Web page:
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By Jay Gershman, Retirement Visions LLC, West Hartford
As a professional financial advisor, I’ve learned not to predict markets like so many experts on television. However, there are times when years of experience give you a strong feeling of déjà vu and lately I can’t help but feel like I’m reliving the late 1990s. In case you can’t remember, this period of time was one of the strangest markets that we’ve seen which triggered in tech crash of March of 2000, three years of market losses, and a literal meltdown of the tech-heavy NASDAQ in the early 2000s.
Today’s economic cycle seems similar to that period of time. The 1990s benefited from the advances in the personal computer that led to faster, more powerful processors operating on smaller and smaller chips. Tech innovation inspired an emerging internet and start-up industry which saw its stock prices soar without earnings to match. Throughout the mid to late 1990s, the market seemed to rise in spite of doubt by experts, especially those espousing the end of the world and the tech meltdown known as Y2K.
While most economists in early 1999 thought that the market had many risks, what most did not expect was a near stratospheric rise in the stock market. Young tech companies with huge losses saw their stock prices soar while well-established dividend paying companies saw little to no gains.
It was not uncommon for taxi drivers, bartenders, and bellman to be making a fortune and doling out advice in the high risk investing game. Meanwhile, formerly revered money managers and investors like Warren Buffett were being sent out to pasture as fools unwilling to participate in the new world. In August 1999, The Federal Reserve increased interest rates for the second straight meeting to head off signs of inflation, rising wages, and increases in personal spending.
Then on March 9, 2000, everything changed. Several brokerage firm economists advised caution against high risk, new world investing, which created a domino effect on the market. The NASDAQ fell approximately 80 percent over three years and the S&P 500 dropped for 30 months straight. A recession ensued.
Fast forward to today.
After recovering from the recession, we’ve seen nearly 10 straight years of market gains. Like those 1990s investors, we are infatuated with household tech names from Apple to Google, Amazon, Facebook, and Netflix.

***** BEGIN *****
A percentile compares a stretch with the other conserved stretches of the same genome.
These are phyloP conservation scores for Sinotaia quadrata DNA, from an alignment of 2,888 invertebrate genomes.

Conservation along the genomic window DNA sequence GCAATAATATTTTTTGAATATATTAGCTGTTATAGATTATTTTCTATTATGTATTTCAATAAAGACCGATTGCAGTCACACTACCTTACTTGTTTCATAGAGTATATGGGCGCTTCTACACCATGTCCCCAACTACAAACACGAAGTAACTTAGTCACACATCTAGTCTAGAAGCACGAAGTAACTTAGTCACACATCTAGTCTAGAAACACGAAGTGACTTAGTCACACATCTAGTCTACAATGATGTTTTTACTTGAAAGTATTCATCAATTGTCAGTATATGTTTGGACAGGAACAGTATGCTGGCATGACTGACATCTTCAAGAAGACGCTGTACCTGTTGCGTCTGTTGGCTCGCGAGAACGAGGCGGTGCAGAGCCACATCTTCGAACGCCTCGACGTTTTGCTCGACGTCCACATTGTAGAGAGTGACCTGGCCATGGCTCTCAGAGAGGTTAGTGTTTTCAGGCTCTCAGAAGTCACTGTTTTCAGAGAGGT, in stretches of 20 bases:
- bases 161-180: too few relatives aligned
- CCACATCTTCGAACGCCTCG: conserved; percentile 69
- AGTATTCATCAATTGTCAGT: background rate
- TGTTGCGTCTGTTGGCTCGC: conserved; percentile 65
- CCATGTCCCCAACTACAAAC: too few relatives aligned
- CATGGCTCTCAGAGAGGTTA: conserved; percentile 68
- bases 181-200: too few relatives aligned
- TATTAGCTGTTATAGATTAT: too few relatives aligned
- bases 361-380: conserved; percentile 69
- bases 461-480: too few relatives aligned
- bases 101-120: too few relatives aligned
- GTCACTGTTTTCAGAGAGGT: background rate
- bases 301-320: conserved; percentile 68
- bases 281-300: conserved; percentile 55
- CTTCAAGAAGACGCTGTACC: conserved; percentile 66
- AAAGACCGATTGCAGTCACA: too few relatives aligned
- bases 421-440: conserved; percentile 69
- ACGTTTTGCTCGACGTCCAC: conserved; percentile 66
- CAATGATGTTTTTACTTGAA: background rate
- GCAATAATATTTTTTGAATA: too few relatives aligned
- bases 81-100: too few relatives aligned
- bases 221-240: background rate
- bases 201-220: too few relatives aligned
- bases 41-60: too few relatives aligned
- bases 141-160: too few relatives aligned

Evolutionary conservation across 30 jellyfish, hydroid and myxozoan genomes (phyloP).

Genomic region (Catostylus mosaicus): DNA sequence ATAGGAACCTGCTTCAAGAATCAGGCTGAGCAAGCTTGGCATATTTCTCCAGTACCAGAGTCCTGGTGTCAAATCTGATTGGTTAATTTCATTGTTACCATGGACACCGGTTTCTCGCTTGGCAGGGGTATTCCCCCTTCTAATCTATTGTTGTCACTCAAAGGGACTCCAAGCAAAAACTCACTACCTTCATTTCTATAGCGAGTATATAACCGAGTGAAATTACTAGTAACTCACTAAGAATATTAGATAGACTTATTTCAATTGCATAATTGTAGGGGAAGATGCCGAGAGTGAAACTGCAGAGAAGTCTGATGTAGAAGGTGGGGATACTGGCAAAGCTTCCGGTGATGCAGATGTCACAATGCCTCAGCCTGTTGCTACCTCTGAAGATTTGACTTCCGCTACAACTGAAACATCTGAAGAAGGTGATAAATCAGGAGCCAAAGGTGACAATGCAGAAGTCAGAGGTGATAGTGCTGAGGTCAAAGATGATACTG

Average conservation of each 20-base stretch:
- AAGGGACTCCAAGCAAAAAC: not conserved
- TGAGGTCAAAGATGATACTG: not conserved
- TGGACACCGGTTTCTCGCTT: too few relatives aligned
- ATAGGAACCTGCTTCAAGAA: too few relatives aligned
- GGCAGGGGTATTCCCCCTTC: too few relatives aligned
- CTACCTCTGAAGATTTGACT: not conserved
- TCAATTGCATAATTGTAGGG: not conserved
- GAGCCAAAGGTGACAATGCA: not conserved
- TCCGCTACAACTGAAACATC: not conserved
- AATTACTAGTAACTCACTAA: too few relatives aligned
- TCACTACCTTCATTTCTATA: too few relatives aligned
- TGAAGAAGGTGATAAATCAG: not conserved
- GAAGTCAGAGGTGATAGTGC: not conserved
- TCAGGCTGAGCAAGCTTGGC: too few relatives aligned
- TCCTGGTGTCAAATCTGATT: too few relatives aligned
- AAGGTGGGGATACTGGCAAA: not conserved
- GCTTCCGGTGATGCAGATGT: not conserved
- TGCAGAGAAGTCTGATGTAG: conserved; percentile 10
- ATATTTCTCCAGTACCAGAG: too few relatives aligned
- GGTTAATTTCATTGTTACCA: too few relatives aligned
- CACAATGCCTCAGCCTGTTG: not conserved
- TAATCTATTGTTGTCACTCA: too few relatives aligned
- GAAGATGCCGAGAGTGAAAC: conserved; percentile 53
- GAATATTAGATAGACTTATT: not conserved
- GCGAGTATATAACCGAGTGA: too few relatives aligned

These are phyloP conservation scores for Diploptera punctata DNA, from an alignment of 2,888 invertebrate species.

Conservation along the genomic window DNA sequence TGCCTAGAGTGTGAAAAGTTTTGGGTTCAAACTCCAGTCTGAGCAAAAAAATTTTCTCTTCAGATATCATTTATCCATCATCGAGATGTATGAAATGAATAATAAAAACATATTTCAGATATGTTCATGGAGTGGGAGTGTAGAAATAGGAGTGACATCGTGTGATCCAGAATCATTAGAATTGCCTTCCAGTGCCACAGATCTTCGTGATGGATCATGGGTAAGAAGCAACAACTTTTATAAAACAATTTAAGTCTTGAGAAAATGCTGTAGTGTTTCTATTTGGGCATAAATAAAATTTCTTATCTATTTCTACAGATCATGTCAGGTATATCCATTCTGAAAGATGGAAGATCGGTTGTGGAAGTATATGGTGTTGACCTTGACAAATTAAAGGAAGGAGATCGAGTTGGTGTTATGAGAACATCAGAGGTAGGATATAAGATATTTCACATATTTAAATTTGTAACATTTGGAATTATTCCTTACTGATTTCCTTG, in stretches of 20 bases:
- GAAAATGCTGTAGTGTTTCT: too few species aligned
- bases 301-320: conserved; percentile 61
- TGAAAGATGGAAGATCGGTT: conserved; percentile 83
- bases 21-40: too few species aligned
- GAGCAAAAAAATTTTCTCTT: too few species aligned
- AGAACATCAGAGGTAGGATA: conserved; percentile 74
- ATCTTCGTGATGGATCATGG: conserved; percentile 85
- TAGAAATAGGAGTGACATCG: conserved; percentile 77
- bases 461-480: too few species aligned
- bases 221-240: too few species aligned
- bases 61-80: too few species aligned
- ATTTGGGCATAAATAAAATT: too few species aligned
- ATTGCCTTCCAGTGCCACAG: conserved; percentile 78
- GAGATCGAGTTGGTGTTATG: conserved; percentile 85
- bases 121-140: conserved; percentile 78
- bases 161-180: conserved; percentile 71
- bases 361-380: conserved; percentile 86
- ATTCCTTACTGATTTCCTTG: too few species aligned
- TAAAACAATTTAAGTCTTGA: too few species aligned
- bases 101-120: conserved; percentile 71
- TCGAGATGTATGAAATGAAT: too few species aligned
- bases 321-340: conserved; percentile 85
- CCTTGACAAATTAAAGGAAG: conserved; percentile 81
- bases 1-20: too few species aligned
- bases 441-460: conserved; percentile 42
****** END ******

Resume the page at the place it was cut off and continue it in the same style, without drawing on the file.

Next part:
Unlike the 1990s, these companies are widely profitable and have strong positive cash flow. But the fact remains that the overall market is dominated by a small number of tech companies while long-lasting financial, insurance, retail, and utility companies receive no love from investors. Adding to the market mirror is the Federal Reserve, which has increased interest rates steadily since 2017 in order to reverse previously easy monetary conditions and to prevent early signs of overly strong economic growth.
As we settle into the last quarter of the year, I can’t help but mention the absence of summer volatility and lower prices. Despite the financial wobbles from the international tariff war and Trump’s sanctions on oil producing countries, the markets continue to rise. As signs that earnings are starting to slow and profits may finally be under pressure, the question everyone is asking is when will the party end? Will there be a bell-ringing moment that tells investors of impending danger or a few simple comments from the right experts that finally alert investors to the current risks?
This will come, but In the meantime, I implore investors to pay attention to the similarities between the late 1990s and today and take that into account when carrying on about the overnight success of tech stocks. It might just be worthwhile remembering how long it took to clean up after that party in 1999.
Jay Gershman is the Owner and Founder of Retirement Visions LLC, a West Hartford-based financial planning firm that focuses on comprehensive life planning and financial management. For more information, visit www.allset2retire.com. Information and advice are for guidance only and opinions expressed belong solely to the author. Securities offered through Securities Service Network, LLC. Member FINRA/SIPC. Fee based services are offered through SSN Advisory, Inc., a registered investment advisor.
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